Date: 2022–12–17
  5. By: M. P. Ram Mohan; Aditya Gupta
    Abstract: Intellectual Property (IP) assets enjoy a unique advantage in tax planning. Owing to their intangible nature and the lack of a physical attribution, IP assets can be methodologically parked to transfer income between tax jurisdictions. In 2016, the Delhi High Court was presented with a dispute where IP assets registered in India were transferred between an Australian and English company through their subsidiary holdings in Mauritius. The question before the Court was which tax jurisdiction, India, Australia or Mauritius, would be entitled to tax the capital gains arising from the transaction. The Court held that if a foreign corporation owns an IP asset, regardless of its registration and use in India, it would be taxed by the jurisdiction of the owner’s residence. Coming to its conclusion, the Indian Court found a legislative vacuum in the Indian Income Tax Act, 1961, and relied on the doctrine of Mobilia Sequuntur Personam to fill the lacunae. The present study examines the relevance of the doctrine in line with precedential guidelines and the international treaty framework. The paper reveals that, either inadvertently or by design, the Indo-Mauritian DTAA creates an instance of double tax exemption of Mauritian-owned, Indian-registered IP assets.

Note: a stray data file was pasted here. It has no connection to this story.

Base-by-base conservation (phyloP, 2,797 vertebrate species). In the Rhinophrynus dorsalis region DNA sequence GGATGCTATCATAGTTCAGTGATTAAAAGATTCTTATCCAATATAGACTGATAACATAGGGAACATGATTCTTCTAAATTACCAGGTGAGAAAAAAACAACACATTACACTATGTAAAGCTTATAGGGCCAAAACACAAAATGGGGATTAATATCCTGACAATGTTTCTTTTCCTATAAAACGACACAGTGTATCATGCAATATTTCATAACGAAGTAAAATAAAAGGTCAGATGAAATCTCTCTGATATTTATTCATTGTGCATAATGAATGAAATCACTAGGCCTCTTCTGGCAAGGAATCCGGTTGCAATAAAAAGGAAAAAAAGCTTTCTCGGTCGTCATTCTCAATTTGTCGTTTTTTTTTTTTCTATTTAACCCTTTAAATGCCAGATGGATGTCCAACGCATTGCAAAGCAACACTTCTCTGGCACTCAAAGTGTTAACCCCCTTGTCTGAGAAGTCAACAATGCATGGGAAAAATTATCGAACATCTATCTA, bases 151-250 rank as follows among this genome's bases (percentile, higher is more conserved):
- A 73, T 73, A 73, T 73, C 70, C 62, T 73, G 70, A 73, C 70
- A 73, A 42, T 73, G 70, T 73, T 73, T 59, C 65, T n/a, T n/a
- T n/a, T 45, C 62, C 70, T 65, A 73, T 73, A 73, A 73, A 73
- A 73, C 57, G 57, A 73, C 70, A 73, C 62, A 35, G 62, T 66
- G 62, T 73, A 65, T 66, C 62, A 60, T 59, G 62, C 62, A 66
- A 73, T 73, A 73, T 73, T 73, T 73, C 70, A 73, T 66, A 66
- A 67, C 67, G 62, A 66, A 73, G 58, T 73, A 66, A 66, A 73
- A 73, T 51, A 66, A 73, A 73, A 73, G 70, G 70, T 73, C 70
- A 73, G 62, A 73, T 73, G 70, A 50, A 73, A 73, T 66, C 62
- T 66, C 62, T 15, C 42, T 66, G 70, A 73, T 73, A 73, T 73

Date: 2023–01–01
  6. By: Tommaso Loizzo (Bank of Italy); Federico Schimperna (Bank of Italy)
    Abstract: In line with developments at the global level, the attention of financial regulators on ESG factors, particularly on environmental and climate-related risks, has significantly increased over recent years. In this context, disclosure of relevant climate-related information plays a key role, for both financial and non-financial stakeholders. The EU regulatory framework on disclosure is rather advanced when compared with other jurisdictions and will be almost ready for implementation in the next few months. The Bank of Italy, in line with the ECB and other national supervisors, has started a number of initiatives aimed at actively contributing to major international projects, strengthening the dialogue with the national industry and assessing the progress made by supervised entities. The paper: i) summarises the main regulatory requirements for ESG disclosure; ii) investigates the areas of commonalities at the EU level between the Pillar 3 disclosure requirements and those envisaged by the standards under development by the EFRAG; iii) takes stock of the main supervisory initiatives undertaken so far and presents some preliminary thoughts on the major challenges ahead to be faced by Italian banks.
    Keywords: ESG, sustainability, climate change, disclosure, CSRD, banks, Pillar 3, ESRS
    JEL: G21 K20 M41
    Date: 2022–12
  7. By: Kamau, Charles Guandaru (Technical University of Mombasa); Asser, Juliana Hawario; Ibua, Mary Penina; Otiende, Isaac Ojung'a